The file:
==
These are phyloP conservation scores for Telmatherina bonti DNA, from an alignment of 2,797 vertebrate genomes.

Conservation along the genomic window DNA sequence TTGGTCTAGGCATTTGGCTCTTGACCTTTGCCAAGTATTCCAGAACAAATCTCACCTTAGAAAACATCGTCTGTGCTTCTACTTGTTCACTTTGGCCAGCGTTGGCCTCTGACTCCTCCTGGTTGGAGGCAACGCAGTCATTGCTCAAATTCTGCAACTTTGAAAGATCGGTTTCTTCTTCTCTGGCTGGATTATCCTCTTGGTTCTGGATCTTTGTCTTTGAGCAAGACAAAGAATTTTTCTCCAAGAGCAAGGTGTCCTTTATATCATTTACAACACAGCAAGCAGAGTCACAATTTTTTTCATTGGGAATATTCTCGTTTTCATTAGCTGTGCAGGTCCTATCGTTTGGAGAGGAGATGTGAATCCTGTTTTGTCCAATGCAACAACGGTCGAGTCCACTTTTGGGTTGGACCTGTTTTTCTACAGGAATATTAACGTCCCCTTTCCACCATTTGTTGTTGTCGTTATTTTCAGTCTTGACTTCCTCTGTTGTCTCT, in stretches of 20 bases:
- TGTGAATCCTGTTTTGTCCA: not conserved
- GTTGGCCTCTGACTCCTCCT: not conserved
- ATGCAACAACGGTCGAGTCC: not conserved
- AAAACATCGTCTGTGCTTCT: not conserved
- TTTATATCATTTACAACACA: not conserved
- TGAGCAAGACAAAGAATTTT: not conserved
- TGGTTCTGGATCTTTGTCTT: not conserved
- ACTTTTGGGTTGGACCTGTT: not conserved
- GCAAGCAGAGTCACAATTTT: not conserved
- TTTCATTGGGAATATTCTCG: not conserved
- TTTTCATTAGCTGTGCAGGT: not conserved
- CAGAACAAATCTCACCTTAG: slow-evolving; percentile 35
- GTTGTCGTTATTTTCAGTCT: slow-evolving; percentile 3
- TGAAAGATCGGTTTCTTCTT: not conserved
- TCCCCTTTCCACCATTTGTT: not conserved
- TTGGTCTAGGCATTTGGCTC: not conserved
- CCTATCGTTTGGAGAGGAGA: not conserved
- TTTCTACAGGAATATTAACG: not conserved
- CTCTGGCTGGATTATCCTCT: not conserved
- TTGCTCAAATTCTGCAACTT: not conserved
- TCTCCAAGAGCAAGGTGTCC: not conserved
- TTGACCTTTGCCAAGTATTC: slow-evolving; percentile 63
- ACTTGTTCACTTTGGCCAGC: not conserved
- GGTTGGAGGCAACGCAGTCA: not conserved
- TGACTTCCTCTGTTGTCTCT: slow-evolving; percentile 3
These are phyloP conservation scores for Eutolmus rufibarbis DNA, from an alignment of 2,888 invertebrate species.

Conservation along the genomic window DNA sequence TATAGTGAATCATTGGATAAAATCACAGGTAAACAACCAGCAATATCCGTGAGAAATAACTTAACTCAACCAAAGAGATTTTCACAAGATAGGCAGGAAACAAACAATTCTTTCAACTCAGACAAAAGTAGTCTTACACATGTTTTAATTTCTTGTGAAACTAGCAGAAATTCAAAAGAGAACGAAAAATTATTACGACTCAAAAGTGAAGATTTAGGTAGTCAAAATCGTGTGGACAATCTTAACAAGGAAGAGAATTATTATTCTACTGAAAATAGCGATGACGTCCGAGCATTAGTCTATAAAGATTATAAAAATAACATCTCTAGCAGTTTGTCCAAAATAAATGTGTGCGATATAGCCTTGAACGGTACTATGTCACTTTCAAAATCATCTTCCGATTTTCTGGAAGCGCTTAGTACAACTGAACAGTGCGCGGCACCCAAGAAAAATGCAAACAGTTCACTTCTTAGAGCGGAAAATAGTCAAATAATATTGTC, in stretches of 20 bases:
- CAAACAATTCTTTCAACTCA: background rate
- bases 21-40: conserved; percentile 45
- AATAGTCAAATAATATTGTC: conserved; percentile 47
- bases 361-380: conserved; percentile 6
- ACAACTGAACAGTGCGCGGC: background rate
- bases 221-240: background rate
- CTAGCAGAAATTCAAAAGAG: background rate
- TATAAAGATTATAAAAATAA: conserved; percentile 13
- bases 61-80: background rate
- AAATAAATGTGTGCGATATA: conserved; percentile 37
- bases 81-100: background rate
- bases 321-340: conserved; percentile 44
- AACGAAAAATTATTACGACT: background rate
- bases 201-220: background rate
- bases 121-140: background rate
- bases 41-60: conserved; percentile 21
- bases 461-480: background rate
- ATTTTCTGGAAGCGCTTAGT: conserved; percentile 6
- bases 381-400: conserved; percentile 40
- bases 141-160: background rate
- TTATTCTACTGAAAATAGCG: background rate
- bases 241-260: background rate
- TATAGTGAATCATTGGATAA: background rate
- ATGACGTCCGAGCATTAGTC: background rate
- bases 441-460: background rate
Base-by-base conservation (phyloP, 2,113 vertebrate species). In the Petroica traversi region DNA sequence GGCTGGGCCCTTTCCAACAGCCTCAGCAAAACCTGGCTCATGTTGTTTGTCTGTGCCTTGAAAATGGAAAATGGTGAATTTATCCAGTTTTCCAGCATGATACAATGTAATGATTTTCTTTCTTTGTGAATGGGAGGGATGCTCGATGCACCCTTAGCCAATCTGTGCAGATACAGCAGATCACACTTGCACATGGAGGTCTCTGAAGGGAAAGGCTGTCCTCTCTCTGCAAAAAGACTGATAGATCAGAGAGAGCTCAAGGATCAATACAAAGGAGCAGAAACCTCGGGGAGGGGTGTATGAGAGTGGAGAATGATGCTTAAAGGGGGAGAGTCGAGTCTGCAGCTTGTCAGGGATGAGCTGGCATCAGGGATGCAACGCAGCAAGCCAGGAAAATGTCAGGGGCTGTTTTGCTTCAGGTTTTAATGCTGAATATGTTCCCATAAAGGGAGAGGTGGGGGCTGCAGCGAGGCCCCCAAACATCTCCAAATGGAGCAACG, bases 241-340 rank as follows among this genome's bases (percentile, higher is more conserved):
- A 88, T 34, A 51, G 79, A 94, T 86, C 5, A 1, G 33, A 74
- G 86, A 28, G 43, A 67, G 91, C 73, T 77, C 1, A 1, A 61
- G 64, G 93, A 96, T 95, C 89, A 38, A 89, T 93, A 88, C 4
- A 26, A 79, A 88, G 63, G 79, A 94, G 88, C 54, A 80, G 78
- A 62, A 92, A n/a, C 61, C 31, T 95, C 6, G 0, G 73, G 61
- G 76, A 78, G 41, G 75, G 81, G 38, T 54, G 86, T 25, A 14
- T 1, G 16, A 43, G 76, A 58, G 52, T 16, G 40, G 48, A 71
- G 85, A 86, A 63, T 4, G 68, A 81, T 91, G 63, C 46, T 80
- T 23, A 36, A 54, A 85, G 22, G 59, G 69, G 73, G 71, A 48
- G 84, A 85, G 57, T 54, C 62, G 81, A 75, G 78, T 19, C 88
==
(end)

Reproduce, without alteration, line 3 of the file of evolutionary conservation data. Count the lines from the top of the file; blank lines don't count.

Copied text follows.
- TGTGAATCCTGTTTTGTCCA: not conserved